I used to call them ‘Associated -with terrorists- Press’. Nowadays it seems ‘Arab Press’ is not only more accurate, but a fact: there are around 50 people producing news pictures for the whole world working in Camden at any time, there are a further 50 Arabic speaking staff producing finished stories exclusively for the Arab states of the gulf. This has a tremendous effect on the whole feel of the building as these two teams feed pictures and people back and forth and sit in adjacent work areas. The slant of the stories required by the Gulf States has a definite effect on which footage is used and discarded. This affects both the Gulf newsroom and the main global newsroom.” From the Lizard before he turned on us….
If your enemy is temperamental, seek to irritate him.
– Sun Tzu,Â The Art of War /Trencherbone
The author asks: “Should the immigrants adopt the values of their adoptive land — or, to the contrary, should society change to accommodate the newcomers who now form part of it?”
Liberal democracies depend on the premise that there are unalienable human rights that a government cannot violate and retain a legitimate right to rule. To want to defend that concept is far from the extreme, rabid, reactionary position that it is portrayed as here — even (horrors!) at the risk of being impolite. You don’t defend your values by… not defending them.
“Culture clash: European art provokes Muslims,” by Michael Weissenstein for theAssociated Press, thanks to Jihad Watch:
LONDONÂ – With the West locked in conflicts across the Muslim world, why would anyone throw fuel on the fire?
Yeah, you’ll want to read this one sitting down.
A small group of Europeans have been doing just that — provoking death plots and at least one murder by turning out art that derides the Prophet Muhammad and the Quran in the name of Western values.
Behind the scenes is something bigger: a rising European unease with a rapidly growing Muslim minority, and the spreading sense that the continent has become a front in a clash of civilizations. (This is like someone on the Titanic writing a story about how “there is water rushing in all around,” “some people think that the boat sinking.”/ed)
Continue reading Associated Press laments "provocation" of Muslims in Europe
AP’s terror photographer honored in NYC
ByÂ David Paulin/American Thinker
* A subversive enemy agent becomes honored Pulitzer price winner. Only in America!
It was during Iraq’s most savage violence that a former shopkeeper namedÂ Bilal HusseinÂ Â proved an invaluable asset to the Associated Press as one of its hastily trained photographers. His chummy ties to terrorists –“insurgents” as the AP’s stories called them — enabled him to produce remarkable close-up photos of them and their grisly handiwork. In 2005, one of Hussein’sÂ photosÂ Â of the Battle of Fallujah helped the AP snag aÂ Pulitzer PrizeÂ for a package of Iraq photosÂ in breaking-news photography. Like other Iraqi AP photographersÂ , Hussein had the uncanny ability toÂ show upÂ just as an attack occurred.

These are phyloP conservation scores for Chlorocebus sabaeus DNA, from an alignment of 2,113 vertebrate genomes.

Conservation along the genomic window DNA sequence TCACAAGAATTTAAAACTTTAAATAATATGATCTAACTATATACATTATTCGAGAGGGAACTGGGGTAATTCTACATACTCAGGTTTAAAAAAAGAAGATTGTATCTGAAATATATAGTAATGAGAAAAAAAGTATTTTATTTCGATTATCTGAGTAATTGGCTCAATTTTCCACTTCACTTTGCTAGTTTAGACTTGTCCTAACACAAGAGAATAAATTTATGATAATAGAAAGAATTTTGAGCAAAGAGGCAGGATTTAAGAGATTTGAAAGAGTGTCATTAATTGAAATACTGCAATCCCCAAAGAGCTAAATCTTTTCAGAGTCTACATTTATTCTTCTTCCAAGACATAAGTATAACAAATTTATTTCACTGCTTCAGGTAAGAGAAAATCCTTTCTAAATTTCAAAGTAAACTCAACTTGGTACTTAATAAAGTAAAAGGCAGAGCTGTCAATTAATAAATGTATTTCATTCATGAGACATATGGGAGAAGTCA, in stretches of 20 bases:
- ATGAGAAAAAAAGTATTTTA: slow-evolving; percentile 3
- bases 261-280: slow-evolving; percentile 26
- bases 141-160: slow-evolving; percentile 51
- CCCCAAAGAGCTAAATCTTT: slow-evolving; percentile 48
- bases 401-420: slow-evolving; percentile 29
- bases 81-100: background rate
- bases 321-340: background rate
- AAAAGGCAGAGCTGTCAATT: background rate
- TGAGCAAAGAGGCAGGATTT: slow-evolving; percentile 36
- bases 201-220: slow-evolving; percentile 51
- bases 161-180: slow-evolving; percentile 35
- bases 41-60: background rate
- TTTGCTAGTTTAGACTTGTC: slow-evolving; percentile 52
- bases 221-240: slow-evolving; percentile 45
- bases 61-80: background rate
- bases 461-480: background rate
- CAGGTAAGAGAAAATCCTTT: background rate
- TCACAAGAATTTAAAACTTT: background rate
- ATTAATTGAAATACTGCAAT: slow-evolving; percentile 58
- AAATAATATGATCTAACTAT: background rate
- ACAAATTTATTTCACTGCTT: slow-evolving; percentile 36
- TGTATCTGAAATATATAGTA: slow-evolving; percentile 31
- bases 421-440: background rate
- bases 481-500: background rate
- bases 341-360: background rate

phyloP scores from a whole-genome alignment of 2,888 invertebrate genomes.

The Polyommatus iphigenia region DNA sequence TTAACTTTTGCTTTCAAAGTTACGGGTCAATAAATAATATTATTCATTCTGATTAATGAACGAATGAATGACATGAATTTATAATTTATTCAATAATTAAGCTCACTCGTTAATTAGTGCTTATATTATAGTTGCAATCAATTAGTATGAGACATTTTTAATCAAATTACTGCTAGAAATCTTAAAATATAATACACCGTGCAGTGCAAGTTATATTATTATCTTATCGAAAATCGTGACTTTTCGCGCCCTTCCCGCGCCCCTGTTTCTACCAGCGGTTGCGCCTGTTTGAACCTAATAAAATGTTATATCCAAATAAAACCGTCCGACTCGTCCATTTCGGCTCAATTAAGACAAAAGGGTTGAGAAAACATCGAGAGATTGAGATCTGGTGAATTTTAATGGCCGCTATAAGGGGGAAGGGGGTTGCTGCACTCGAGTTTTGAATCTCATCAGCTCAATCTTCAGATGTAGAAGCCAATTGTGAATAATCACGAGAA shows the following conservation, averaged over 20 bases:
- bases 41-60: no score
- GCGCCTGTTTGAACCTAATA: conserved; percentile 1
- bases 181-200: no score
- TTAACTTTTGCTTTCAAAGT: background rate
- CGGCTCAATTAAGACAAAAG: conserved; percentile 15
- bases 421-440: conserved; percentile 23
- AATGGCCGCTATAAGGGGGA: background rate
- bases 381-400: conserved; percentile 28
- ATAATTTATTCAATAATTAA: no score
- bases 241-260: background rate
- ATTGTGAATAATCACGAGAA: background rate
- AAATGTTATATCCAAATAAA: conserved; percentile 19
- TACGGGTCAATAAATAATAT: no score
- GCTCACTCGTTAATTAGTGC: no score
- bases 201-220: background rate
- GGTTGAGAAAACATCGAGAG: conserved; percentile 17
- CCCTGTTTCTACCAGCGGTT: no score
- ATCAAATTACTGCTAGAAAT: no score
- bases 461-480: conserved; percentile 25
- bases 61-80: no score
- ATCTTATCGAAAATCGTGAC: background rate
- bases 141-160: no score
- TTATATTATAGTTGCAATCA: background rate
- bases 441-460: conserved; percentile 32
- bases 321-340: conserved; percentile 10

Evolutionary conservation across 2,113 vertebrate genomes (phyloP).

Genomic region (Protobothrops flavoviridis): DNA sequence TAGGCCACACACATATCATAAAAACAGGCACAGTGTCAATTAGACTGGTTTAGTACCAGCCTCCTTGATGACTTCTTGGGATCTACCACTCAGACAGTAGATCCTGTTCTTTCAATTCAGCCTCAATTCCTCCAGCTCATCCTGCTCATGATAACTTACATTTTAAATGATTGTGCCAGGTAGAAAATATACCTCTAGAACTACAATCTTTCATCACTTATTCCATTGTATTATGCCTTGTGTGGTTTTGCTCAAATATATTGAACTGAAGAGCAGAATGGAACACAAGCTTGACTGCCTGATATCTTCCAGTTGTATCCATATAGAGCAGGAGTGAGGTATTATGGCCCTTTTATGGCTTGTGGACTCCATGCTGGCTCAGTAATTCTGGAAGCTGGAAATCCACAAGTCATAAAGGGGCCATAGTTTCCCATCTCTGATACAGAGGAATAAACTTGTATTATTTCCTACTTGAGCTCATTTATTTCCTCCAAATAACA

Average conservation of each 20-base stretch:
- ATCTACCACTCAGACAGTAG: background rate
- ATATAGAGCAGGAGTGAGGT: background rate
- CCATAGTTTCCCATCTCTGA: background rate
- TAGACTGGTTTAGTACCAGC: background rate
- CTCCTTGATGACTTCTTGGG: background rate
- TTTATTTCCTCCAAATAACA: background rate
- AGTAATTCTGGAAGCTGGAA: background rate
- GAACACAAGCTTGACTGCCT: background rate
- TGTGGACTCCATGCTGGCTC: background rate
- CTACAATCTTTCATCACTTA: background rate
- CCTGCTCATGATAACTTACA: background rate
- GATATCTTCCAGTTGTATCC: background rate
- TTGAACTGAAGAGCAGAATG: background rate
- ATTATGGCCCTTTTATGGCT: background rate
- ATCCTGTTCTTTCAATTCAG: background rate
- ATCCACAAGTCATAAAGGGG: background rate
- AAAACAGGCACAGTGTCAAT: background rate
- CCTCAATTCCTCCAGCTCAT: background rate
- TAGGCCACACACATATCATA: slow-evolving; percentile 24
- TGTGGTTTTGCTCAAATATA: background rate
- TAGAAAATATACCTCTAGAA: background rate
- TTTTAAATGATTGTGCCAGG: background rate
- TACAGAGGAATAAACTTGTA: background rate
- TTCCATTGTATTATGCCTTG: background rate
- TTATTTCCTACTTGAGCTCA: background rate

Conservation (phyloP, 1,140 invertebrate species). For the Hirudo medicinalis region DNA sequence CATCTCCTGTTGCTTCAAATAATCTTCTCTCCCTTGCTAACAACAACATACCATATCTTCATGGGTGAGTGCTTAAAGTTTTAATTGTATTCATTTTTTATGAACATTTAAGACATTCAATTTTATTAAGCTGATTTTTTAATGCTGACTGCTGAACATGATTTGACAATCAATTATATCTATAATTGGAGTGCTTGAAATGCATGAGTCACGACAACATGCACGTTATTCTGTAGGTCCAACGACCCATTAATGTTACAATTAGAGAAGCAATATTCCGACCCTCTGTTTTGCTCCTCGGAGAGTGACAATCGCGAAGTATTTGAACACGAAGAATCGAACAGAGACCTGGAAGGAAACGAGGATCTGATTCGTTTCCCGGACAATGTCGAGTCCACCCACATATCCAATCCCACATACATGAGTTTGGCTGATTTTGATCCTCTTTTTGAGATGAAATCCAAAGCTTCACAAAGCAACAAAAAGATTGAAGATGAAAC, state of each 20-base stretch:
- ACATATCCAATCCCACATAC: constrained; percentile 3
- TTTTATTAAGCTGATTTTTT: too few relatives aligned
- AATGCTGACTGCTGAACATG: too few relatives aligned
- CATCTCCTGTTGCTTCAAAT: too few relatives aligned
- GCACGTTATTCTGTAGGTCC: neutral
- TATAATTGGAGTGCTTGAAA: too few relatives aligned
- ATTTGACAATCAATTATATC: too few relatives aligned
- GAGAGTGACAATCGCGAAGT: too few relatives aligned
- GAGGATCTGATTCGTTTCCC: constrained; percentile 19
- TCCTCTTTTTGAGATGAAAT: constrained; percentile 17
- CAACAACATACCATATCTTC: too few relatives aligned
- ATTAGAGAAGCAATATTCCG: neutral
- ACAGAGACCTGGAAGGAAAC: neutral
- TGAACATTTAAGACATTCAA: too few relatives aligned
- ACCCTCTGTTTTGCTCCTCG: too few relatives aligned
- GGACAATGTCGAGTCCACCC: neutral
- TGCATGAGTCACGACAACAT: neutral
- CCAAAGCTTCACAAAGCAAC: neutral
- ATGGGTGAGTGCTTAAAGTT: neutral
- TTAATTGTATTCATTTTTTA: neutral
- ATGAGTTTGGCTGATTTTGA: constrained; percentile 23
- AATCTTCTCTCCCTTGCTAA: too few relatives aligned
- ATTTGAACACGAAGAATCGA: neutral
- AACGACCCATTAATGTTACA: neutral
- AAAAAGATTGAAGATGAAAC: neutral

As Iraq was gripped by unspeakable atrocities and violence that many likened to a civil war, U.S. military authorities detained Hussein, citing his troubling links to terrorists and terror-related activities.Â They called him a “terrorist media operative“, much to the outrage of AP executives and lawyers.
What ever became of Hussein?
“Yes to jihad, just not now.”
CAIRO, Egypt (AP) – The Muslim call to prayer fills the halls of a Cairo computer shopping center, followed immediately by the click of locking doors as the young, bearded tech salesmen close shop and line up in rows to pray.
Business grinding to a halt for daily prayers is not unusual in conservativeÂ Saudi Arabia,Â but until recently it was rare in the Egyptian capital, especially in affluent commercial districts like Mohandiseen, where the mall is located.
But nearly the entire three-story mall is made up of computer stores run by Salafis, an ultraconservative Islamic movement that has grown dramatically across theÂ Middle EastÂ in recent years.
“We all pray together,” said Yasser Mandi, a salesman at the Nour el-Hoda computer store. “When we know someone who is good and prays, we invite them to open a shop here in this mall.” Even the name of Mandi’s store is religious, meaning “Light of Guidance.”
Critics worry that the rise of Salafists in Egypt, as well as in other Arab countries such as Jordan and Lebanon, will crowd out the more liberal and tolerant version of Islam long practiced there. They also warn that the doctrine is only a few shades away from that of violent groups like al-Qaidaâ€”that it effectively preaches “Yes to jihad, just not now.”
Continue reading Shocka: Associated (with terrorists) Press discovers "Ultraconservative Islam on the Rise"